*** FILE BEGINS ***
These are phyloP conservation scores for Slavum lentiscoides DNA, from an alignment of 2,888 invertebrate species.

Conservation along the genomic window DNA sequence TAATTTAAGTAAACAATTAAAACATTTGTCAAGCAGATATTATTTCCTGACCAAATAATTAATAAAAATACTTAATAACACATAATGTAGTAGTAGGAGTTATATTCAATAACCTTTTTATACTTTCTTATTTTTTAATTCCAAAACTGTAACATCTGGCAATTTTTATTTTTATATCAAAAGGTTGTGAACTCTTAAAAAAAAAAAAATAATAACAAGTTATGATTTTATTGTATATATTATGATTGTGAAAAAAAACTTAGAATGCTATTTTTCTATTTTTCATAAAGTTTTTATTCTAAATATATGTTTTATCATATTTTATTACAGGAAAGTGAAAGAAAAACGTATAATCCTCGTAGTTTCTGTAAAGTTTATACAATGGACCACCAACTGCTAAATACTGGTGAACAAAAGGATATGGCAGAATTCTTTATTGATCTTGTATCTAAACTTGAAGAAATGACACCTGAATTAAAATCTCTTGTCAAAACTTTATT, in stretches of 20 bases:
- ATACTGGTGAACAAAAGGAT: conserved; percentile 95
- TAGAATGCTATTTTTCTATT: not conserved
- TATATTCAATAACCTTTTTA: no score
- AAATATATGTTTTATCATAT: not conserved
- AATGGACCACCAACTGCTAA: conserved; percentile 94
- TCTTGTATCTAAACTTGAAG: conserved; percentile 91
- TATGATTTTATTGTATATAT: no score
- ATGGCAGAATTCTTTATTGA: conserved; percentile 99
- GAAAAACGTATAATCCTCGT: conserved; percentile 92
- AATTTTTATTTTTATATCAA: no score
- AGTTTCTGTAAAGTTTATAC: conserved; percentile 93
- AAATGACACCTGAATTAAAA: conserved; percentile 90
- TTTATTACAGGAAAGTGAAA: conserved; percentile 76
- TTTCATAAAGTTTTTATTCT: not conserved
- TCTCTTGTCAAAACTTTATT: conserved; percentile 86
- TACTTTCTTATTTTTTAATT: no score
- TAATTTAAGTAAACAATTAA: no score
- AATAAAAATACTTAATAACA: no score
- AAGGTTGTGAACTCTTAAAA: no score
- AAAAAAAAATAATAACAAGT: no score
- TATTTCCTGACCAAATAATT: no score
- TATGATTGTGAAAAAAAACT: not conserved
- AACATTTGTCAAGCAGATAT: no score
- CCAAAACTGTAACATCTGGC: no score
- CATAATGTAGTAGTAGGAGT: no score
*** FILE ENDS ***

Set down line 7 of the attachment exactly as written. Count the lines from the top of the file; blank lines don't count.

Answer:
- AATGGACCACCAACTGCTAA: conserved; percentile 94